Travel Theme: Colorful

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Breckinridge, Colorado

Kid's ride, Jinan

Kid’s ride, Jinan

Buddhist Stupa, Thailand

Buddhist Stupa, Thailand

Strawberry pie

Strawberry pie

Albuquerque, New Mexico

Albuquerque, New Mexico

Each week Ailsa of Where’s My Backpack? challenges bloggers with a creative word. This week we’re to post photos inspired by “Colorful.”

What do you find colorful? If you want to join the fun, follow these steps:

  • Create your own post and title it Travel theme: Colorful
  • Include a link to this page in your post so others can find it too
  • Get your post in by next Thursday, as the new travel theme comes out on Friday
  • Don’t forget to subscribe to keep up to date on the latest weekly travel themes. Sign up via the email subscription link in the sidebar or RSS!

Check out Where’s My Backpack for more photos interpreting “Colorful.”

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Weekly Photo Challenge: Minimalist

Was Buddha a minimalist?

Was Buddha a minimalist?

 

1. Each week, we’ll prov ide a theme for creative inspiration. You take photographs based on your interpretation of the theme, and post them on your blog (a new post!) anytime before the following Friday when the next photo theme will be announced. 2. To make it easy for others to check out your photos, title your blog post “Weekly Photo Challenge: (theme of the week)” and be sure to use the “postaday″ tag. 3. Follow The Daily Post so that you don’t miss out on weekly challenge announcements, and subscribe to our newsletter – we’ll highlight great photos from each month’s most popular challenge.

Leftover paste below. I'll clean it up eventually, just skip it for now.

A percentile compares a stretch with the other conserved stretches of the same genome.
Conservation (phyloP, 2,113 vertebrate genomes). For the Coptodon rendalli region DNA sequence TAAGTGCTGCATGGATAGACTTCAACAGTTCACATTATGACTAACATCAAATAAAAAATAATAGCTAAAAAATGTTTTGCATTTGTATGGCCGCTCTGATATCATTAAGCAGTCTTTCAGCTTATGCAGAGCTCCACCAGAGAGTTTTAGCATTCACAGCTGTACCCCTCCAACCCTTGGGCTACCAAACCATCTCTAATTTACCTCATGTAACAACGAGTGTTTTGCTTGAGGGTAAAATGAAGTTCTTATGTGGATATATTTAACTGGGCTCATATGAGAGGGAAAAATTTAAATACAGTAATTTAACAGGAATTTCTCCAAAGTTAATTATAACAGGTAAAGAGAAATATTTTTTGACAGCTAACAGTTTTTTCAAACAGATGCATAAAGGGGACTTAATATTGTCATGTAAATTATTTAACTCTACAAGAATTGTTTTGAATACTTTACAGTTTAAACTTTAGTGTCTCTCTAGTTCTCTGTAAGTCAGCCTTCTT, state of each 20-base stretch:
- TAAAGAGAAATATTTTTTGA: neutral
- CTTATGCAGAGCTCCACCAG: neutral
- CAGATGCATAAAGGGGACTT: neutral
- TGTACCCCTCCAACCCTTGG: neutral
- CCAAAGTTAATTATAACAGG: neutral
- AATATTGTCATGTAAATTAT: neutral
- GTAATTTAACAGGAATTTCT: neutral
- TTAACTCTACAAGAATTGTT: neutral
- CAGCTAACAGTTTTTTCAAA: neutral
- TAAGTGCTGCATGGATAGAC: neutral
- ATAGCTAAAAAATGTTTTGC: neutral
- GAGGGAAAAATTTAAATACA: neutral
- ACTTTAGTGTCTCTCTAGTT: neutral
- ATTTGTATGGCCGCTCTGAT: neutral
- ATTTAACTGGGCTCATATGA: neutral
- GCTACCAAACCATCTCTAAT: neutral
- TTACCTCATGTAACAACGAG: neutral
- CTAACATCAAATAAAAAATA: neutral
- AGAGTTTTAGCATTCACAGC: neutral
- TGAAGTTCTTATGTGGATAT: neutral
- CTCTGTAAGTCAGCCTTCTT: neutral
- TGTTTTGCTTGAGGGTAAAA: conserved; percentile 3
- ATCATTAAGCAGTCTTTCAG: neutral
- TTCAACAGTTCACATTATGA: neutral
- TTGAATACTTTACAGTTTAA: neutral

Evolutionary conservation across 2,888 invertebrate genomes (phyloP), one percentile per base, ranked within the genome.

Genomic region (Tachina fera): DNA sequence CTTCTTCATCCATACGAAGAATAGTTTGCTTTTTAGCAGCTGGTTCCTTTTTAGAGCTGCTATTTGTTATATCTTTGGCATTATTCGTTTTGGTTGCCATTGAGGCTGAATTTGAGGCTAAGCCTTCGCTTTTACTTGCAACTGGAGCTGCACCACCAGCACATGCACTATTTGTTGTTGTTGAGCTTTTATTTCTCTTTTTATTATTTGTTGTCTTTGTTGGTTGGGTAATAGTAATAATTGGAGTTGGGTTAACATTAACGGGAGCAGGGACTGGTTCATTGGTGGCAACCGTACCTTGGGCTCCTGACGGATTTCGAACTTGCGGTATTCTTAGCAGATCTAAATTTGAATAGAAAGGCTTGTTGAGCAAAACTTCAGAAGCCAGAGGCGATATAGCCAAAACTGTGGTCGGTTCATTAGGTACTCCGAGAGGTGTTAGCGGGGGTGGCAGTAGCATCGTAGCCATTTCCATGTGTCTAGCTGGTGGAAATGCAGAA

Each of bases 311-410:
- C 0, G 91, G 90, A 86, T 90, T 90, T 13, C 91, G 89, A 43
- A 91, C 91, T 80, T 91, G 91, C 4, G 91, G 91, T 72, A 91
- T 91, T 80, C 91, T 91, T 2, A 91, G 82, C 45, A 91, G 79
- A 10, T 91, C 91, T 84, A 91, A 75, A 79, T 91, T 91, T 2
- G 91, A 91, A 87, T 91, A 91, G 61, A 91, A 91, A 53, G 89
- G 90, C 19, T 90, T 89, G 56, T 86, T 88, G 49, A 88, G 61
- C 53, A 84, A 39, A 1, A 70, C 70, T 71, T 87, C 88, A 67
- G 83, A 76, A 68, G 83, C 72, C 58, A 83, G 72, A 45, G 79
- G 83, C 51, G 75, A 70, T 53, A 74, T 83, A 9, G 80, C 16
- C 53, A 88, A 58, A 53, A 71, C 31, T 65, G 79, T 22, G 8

Other great photos:

Travel Theme: Broken

Broken Buddha

Broken Buddha

Near Datong

Near Datong

Longmen Grottoes

Longmen Grottoes

Each week Ailsa of Where’s My Backpack? challenges bloggers with a creative word. This week we’re to post photos inspired by “Broken.” That took me in a few directions as we’re invited by advertisement, friends, temptations, and commerce. I hit a few of these possibilities with the photos above.

What do you find inviting? If you want to join the fun, follow these steps:

  • Create your own post and title it Travel theme: Inviting
  • Include a link to this page in your post so others can find it too
  • Get your post in by next Thursday, as the new travel theme comes out on Friday
  • Don’t forget to subscribe to keep up to date on the latest weekly travel themes. Sign up via the email subscription link in the sidebar or RSS!

Check out Where’s My Backpack for more photos interpreting “Broken.”

 

Weekly Photo Challenge: Nighttime

Chiang Rai

Chiang Rai

Spirit House

Spirit House

Thai wat temple at night in Chiang Mai

Thai wat temple at night in Chiang Mai

1. Each week, we’ll provide a theme for creative inspiration. You take photographs based on your interpretation of the theme, and post them on your blog (a new post!) anytime before the following Friday when the next photo theme will be announced. 2. To make it easy for others to check out your photos, title your blog post “Weekly Photo Challenge: (theme of the week)” and be sure to use the “postaday″ tag. 3. Follow The Daily Post so that you don’t miss out on weekly challenge announcements, and subscribe to our newsletter – we’ll highlight great photos from each month’s most popular challenge.

Other great photos:

Weekly Photo Challenge: Adventure

Buddhist relics, Shandong Provincial Museum, gold

Special Exhibit: Buddhist Relics, Shandong Provincial Museum

I’m not one for bungee jumping or sky diving. My adventure today was to take some new friends to the Shandong Provincial Museum where we saw this magnificent relic holder in an exhibit of artifacts. I was blown away by this majestic object.

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What a nice place to keep your relics

1. Each week, we’ll provide a theme for creative inspiration. You take photographs based on your interpretation of the theme, and post them on your blog (a new post!) anytime before the following Friday when the next photo theme will be announced. 2. To make it easy for others to check out your photos, title your blog post “Weekly Photo Challenge: (theme of the week)” and be sure to use the “postaday″ tag. 3. Follow The Daily Post so that you don’t miss out on weekly challenge announcements, and subscribe to our newsletter – we’ll highlight great photos from each month’s most popular challenge. Other great photos: